Common Name: Rodent - Roof Rat
Latin Name: Rattus rattus
Common Family Name: Rats and Mice
Latin Family Name: Muridae
Other Names: Black rat, ship rat, house rat, tree rat, climbing rat, white-bellied rat. Also as two subspecies called the fruit rat (Rattus rattus frugivorous) and the Alexandrine Rat (R. r. alexandrinus).
Origin: Native to forested areas in Southeast Asia, but transported into Europe by caravans as early as the 11th century. It was the common structural rat in Europe during the Black Death episode in the 14th Century. It arrived in the United States somewhere in the 1500’s, although this is not certain. In the U.S. it is not as widespread as the Norway Rat, generally staying within 100 miles of a coastline, and occurring throughout cities from Washington to southern California, along the Gulf Coast and up the entire eastern seaboard.
Biology: The Roof Rat is an “arboreal” animal, preferring to live above ground level in trees, although it has adapted well to upper areas of structures as well, living in attics and traveling by means of wires and cables attached to homes. It is nocturnal and secretive, staying out of view within the foliage provided in landscaped environments, and feeding heavily on the fruits, nuts, vegetables, or garden snails found there. Like the Norway Rat is also is shy about new objects in its familiar environment, and may avoid control measures such as traps or bait stations. A normal life expectancy for them is one year or less, ranging from 5 to 18 months. The gestation period of the female is 22 days, litters average 8 to 9 pups, and she may have 3 to 4 litters in her one year, being somewhat less prolific than the Norway Rat. Peaks in breeding occur in the spring and the fall. Problems from Roof Rats include the potential for disease, such as plague, spread by their fleas. They are extremely destructive to stored food products in structures, crops in residential areas, and cause tremendous damage due to their gnawing on structural members, pipes, and electrical wires.
Identification: The Roof Rat is a smaller, slimmer rat than the Norway Rat, and cannot compete with the Norway when space is limited. Its tail is noticeably longer than its body length, the best ID characteristic in the field. In relation to its head it has a pointed nose, large eyes, and large ears. Its color is dark gray to black with a lighter grayish belly, and it ranges to a lighter brown depending on which “subspecies” is present.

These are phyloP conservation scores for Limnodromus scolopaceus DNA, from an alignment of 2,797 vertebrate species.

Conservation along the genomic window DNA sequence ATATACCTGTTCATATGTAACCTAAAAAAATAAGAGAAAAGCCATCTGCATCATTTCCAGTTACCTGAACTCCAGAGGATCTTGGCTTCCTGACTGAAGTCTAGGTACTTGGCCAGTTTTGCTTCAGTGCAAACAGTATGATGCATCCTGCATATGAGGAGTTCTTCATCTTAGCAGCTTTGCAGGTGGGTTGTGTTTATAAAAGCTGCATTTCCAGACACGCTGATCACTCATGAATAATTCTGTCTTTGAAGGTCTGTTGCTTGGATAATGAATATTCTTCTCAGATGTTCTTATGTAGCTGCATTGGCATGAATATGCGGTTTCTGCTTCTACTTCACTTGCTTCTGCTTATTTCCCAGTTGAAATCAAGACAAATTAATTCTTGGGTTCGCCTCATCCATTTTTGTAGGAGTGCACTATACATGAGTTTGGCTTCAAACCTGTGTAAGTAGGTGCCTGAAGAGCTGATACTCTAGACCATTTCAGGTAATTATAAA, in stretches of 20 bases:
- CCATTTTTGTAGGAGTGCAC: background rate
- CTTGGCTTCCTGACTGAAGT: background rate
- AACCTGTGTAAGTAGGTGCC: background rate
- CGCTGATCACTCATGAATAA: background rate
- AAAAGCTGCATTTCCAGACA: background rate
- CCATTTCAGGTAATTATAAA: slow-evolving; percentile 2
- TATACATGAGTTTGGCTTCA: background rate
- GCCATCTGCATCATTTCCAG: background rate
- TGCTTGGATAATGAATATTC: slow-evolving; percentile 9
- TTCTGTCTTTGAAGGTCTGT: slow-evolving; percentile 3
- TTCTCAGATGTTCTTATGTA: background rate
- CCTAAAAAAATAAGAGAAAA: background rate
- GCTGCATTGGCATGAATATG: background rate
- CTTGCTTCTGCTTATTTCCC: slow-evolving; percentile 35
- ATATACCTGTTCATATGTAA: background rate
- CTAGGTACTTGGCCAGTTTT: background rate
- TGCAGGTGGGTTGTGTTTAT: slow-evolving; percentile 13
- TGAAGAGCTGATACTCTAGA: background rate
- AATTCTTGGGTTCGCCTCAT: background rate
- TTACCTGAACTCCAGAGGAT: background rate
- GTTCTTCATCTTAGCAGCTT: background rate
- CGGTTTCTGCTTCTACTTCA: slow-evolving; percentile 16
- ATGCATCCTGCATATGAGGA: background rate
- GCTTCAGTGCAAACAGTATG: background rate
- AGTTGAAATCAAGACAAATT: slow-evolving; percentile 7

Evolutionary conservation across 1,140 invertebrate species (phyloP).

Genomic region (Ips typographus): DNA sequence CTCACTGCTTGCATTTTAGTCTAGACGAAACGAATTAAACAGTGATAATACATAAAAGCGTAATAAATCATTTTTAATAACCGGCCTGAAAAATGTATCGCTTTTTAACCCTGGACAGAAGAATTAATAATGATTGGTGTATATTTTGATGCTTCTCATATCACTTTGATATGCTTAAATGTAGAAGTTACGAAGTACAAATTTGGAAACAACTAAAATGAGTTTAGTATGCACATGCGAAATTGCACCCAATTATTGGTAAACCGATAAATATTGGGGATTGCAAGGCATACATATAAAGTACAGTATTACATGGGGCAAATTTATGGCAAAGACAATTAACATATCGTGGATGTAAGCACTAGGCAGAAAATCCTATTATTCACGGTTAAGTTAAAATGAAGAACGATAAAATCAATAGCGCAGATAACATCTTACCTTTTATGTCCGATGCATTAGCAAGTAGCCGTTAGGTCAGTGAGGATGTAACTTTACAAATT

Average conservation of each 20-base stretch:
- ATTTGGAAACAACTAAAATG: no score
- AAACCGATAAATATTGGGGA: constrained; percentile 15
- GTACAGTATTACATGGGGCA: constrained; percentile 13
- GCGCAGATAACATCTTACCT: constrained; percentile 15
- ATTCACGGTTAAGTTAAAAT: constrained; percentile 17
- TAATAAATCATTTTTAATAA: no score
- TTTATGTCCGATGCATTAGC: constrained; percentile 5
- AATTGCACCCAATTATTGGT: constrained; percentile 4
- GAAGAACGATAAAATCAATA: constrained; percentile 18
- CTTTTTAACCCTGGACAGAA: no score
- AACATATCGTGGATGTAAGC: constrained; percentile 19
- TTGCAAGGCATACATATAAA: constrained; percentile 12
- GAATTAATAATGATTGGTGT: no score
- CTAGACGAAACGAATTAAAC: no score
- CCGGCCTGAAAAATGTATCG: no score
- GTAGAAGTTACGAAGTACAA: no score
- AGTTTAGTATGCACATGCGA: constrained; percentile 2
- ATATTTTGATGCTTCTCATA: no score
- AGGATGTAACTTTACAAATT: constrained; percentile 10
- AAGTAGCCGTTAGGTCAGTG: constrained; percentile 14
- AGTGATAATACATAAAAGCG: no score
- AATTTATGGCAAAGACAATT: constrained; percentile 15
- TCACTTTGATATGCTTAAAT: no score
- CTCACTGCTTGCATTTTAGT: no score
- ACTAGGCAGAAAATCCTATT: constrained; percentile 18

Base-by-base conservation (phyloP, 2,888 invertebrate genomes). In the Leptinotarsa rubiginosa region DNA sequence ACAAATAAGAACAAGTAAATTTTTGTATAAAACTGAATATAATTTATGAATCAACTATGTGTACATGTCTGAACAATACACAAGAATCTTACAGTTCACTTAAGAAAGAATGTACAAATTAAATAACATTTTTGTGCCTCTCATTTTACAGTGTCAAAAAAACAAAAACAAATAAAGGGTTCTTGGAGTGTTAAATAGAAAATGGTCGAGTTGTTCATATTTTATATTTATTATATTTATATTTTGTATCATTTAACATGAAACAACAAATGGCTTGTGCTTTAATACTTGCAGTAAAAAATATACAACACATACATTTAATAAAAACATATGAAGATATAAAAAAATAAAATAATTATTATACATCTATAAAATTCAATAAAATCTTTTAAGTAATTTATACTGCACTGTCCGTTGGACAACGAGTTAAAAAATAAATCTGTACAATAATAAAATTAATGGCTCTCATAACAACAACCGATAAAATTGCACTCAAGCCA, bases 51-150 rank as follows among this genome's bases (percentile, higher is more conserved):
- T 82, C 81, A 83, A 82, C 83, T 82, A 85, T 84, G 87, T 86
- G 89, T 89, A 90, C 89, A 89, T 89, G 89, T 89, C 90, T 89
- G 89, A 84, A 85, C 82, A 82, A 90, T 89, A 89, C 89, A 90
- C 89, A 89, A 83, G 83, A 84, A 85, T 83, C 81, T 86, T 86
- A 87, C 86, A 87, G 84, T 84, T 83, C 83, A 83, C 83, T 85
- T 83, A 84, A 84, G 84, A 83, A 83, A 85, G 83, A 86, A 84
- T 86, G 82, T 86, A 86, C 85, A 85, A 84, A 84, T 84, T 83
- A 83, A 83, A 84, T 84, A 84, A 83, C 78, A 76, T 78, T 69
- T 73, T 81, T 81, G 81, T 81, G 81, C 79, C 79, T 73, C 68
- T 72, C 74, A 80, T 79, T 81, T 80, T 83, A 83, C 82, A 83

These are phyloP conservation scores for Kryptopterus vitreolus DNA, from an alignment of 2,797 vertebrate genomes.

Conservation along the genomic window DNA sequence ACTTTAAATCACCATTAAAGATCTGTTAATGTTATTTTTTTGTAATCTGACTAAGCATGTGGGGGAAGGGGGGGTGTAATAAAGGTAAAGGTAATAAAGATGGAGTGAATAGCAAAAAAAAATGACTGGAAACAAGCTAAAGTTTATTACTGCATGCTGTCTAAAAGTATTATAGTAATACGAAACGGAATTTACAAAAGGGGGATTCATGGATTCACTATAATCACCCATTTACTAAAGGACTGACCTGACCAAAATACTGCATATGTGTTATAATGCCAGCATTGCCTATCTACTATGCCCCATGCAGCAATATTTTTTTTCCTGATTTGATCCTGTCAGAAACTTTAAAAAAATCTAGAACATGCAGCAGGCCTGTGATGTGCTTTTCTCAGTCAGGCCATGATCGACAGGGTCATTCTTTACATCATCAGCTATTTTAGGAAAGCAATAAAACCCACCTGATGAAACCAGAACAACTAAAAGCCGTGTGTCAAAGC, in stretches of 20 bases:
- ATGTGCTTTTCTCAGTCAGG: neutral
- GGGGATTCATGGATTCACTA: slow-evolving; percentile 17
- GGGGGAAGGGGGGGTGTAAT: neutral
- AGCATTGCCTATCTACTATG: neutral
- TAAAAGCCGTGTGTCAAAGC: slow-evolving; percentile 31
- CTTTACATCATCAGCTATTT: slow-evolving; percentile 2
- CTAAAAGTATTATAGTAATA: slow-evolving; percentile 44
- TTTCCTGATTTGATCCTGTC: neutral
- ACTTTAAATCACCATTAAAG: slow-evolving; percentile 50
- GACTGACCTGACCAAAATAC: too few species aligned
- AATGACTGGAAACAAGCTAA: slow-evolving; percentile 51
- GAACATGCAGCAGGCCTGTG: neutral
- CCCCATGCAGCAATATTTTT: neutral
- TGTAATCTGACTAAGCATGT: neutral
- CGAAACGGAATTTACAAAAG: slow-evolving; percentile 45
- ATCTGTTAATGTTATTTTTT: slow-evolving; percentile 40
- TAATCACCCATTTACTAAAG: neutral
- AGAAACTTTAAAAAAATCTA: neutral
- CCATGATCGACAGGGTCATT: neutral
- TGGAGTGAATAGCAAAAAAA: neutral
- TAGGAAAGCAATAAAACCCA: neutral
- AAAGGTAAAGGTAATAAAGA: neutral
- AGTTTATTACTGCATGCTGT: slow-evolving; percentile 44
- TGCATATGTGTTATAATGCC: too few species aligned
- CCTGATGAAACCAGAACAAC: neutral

Characteristics Important in Control: Exclusion from structures is of high importance in preventing entry and damage from this rat. They can enter through any opening wider than one half inch, swim well, and can climb any rough surface, along wires and cables, and can jump vertically about 3 feet. Glue trays work very well for Roof Rats, along with snap traps placed in runways and bait stations using various formulations. Like the other domestic rodents they prefer to remain against vertical surfaces, in contact with their “guard hairs” on their body, and control measures should be placed against these pathways.
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Common Name: Rodent - House mouse
Latin Name: Mus musculus
Common Family Name: Rats and mice
Latin Family Name: Muridae
Other Names: Field mouse
Origin: This species originated in Eastern Asia in arid grasslands, allowing it to evolve the ability to survive without needing frequent water. It now occurs throughout the world.
Biology: A prolific breeder, the House Mouse is sexually mature at 2 months old, has a gestation period of only 3 weeks, and averages 5 to 8 young per litter, but potentially up to 15. Each female may give birth to 8 litters. The life span can be from 2 to 3 years. The House Mouse is a nibbler, consuming small quantities of food at many feedings. They are “curious”, and tend to investigate new objects that are placed in their environment. Favored foods may be grains, dried fruits, nuts, and sweet materials. They are known reservoirs of diseases such as rickettsial pox (mites), typhus (fleas), and filth problems with Salmonella, tapeworm, roundworm, and others parasites.
Identification: Adults remain small, less than 7 inches long from tip of nose to tip of tail. They have hairless, scaly tails that separate them from meadow or deer mice, and ears relatively bare of hairs. A young rat looks similar to the House Mouse, but the rat has feet and eyes that are disproportionately large in comparison with its head and body.
Characteristics Important in Control: The full complement of traps and baits are effective on mice. Exclusion should consider closing any openings as wide as ¼ inch, along with elimination of any harborage sites that are not needed, such as waste piles, packing boxes, wood piles, or heavy outside vegetation. Like the other domestic rodents they prefer to remain against vertical surfaces, in contact with their “guard hairs” on their body, and control measures should be placed against these pathways.
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